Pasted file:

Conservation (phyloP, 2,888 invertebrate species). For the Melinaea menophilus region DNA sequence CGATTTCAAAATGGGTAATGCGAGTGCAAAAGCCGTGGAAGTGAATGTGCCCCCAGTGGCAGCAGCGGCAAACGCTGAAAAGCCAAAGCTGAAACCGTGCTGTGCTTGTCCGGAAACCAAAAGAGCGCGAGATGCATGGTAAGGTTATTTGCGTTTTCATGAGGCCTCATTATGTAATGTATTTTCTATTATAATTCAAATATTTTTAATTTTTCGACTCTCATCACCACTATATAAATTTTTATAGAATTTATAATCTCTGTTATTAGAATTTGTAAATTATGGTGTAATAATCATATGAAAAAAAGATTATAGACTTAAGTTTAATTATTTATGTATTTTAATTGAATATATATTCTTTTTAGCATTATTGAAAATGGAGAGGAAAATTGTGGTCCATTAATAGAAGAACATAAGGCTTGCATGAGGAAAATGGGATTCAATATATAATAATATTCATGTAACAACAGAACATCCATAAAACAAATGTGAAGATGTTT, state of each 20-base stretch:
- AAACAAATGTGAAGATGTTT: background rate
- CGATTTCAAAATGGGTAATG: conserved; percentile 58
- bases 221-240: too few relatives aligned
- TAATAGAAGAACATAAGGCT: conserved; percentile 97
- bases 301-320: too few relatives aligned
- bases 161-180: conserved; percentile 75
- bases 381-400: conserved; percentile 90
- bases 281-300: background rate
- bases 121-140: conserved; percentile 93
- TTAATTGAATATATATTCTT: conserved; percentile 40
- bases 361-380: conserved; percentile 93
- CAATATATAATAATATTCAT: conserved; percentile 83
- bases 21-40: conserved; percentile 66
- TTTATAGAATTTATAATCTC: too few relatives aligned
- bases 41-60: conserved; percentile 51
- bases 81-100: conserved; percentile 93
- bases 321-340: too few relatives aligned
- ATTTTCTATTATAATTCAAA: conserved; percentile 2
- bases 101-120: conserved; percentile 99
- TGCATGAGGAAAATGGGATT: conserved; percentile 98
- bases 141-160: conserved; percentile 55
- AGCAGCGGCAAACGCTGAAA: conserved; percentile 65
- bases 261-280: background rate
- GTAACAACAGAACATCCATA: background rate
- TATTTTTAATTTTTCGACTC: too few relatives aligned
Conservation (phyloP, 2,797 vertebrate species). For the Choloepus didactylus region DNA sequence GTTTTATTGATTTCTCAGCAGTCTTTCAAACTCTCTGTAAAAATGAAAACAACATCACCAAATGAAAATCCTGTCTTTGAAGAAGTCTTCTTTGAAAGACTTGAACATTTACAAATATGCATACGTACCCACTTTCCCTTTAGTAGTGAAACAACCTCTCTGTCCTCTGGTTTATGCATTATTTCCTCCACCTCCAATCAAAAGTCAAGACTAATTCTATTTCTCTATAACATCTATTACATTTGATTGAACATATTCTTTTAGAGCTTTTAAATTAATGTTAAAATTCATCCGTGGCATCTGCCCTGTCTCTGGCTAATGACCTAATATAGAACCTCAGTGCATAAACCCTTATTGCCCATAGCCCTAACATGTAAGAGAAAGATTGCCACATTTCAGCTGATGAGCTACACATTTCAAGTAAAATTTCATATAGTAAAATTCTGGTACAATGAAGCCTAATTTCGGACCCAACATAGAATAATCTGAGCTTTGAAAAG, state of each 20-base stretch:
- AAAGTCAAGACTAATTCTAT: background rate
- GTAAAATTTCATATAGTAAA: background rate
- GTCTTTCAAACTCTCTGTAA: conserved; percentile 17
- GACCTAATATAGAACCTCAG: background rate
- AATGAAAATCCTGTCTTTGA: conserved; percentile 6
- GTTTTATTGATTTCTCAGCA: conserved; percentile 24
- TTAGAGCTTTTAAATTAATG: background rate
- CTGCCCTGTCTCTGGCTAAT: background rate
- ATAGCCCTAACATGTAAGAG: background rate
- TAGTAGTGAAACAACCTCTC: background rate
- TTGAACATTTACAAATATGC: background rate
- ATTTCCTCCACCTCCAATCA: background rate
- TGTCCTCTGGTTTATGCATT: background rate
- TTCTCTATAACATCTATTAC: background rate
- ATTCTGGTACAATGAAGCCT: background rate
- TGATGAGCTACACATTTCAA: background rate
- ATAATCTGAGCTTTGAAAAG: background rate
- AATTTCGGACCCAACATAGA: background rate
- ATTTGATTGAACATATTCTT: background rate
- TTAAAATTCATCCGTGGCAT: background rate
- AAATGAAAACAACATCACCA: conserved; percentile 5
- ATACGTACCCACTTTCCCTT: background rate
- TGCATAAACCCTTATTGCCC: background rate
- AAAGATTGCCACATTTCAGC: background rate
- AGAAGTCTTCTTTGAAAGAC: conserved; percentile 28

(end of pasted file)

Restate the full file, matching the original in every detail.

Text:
Conservation (phyloP, 2,888 invertebrate species). For the Melinaea menophilus region DNA sequence CGATTTCAAAATGGGTAATGCGAGTGCAAAAGCCGTGGAAGTGAATGTGCCCCCAGTGGCAGCAGCGGCAAACGCTGAAAAGCCAAAGCTGAAACCGTGCTGTGCTTGTCCGGAAACCAAAAGAGCGCGAGATGCATGGTAAGGTTATTTGCGTTTTCATGAGGCCTCATTATGTAATGTATTTTCTATTATAATTCAAATATTTTTAATTTTTCGACTCTCATCACCACTATATAAATTTTTATAGAATTTATAATCTCTGTTATTAGAATTTGTAAATTATGGTGTAATAATCATATGAAAAAAAGATTATAGACTTAAGTTTAATTATTTATGTATTTTAATTGAATATATATTCTTTTTAGCATTATTGAAAATGGAGAGGAAAATTGTGGTCCATTAATAGAAGAACATAAGGCTTGCATGAGGAAAATGGGATTCAATATATAATAATATTCATGTAACAACAGAACATCCATAAAACAAATGTGAAGATGTTT, state of each 20-base stretch:
- AAACAAATGTGAAGATGTTT: background rate
- CGATTTCAAAATGGGTAATG: conserved; percentile 58
- bases 221-240: too few relatives aligned
- TAATAGAAGAACATAAGGCT: conserved; percentile 97
- bases 301-320: too few relatives aligned
- bases 161-180: conserved; percentile 75
- bases 381-400: conserved; percentile 90
- bases 281-300: background rate
- bases 121-140: conserved; percentile 93
- TTAATTGAATATATATTCTT: conserved; percentile 40
- bases 361-380: conserved; percentile 93
- CAATATATAATAATATTCAT: conserved; percentile 83
- bases 21-40: conserved; percentile 66
- TTTATAGAATTTATAATCTC: too few relatives aligned
- bases 41-60: conserved; percentile 51
- bases 81-100: conserved; percentile 93
- bases 321-340: too few relatives aligned
- ATTTTCTATTATAATTCAAA: conserved; percentile 2
- bases 101-120: conserved; percentile 99
- TGCATGAGGAAAATGGGATT: conserved; percentile 98
- bases 141-160: conserved; percentile 55
- AGCAGCGGCAAACGCTGAAA: conserved; percentile 65
- bases 261-280: background rate
- GTAACAACAGAACATCCATA: background rate
- TATTTTTAATTTTTCGACTC: too few relatives aligned
Conservation (phyloP, 2,797 vertebrate species). For the Choloepus didactylus region DNA sequence GTTTTATTGATTTCTCAGCAGTCTTTCAAACTCTCTGTAAAAATGAAAACAACATCACCAAATGAAAATCCTGTCTTTGAAGAAGTCTTCTTTGAAAGACTTGAACATTTACAAATATGCATACGTACCCACTTTCCCTTTAGTAGTGAAACAACCTCTCTGTCCTCTGGTTTATGCATTATTTCCTCCACCTCCAATCAAAAGTCAAGACTAATTCTATTTCTCTATAACATCTATTACATTTGATTGAACATATTCTTTTAGAGCTTTTAAATTAATGTTAAAATTCATCCGTGGCATCTGCCCTGTCTCTGGCTAATGACCTAATATAGAACCTCAGTGCATAAACCCTTATTGCCCATAGCCCTAACATGTAAGAGAAAGATTGCCACATTTCAGCTGATGAGCTACACATTTCAAGTAAAATTTCATATAGTAAAATTCTGGTACAATGAAGCCTAATTTCGGACCCAACATAGAATAATCTGAGCTTTGAAAAG, state of each 20-base stretch:
- AAAGTCAAGACTAATTCTAT: background rate
- GTAAAATTTCATATAGTAAA: background rate
- GTCTTTCAAACTCTCTGTAA: conserved; percentile 17
- GACCTAATATAGAACCTCAG: background rate
- AATGAAAATCCTGTCTTTGA: conserved; percentile 6
- GTTTTATTGATTTCTCAGCA: conserved; percentile 24
- TTAGAGCTTTTAAATTAATG: background rate
- CTGCCCTGTCTCTGGCTAAT: background rate
- ATAGCCCTAACATGTAAGAG: background rate
- TAGTAGTGAAACAACCTCTC: background rate
- TTGAACATTTACAAATATGC: background rate
- ATTTCCTCCACCTCCAATCA: background rate
- TGTCCTCTGGTTTATGCATT: background rate
- TTCTCTATAACATCTATTAC: background rate
- ATTCTGGTACAATGAAGCCT: background rate
- TGATGAGCTACACATTTCAA: background rate
- ATAATCTGAGCTTTGAAAAG: background rate
- AATTTCGGACCCAACATAGA: background rate
- ATTTGATTGAACATATTCTT: background rate
- TTAAAATTCATCCGTGGCAT: background rate
- AAATGAAAACAACATCACCA: conserved; percentile 5
- ATACGTACCCACTTTCCCTT: background rate
- TGCATAAACCCTTATTGCCC: background rate
- AAAGATTGCCACATTTCAGC: background rate
- AGAAGTCTTCTTTGAAAGAC: conserved; percentile 28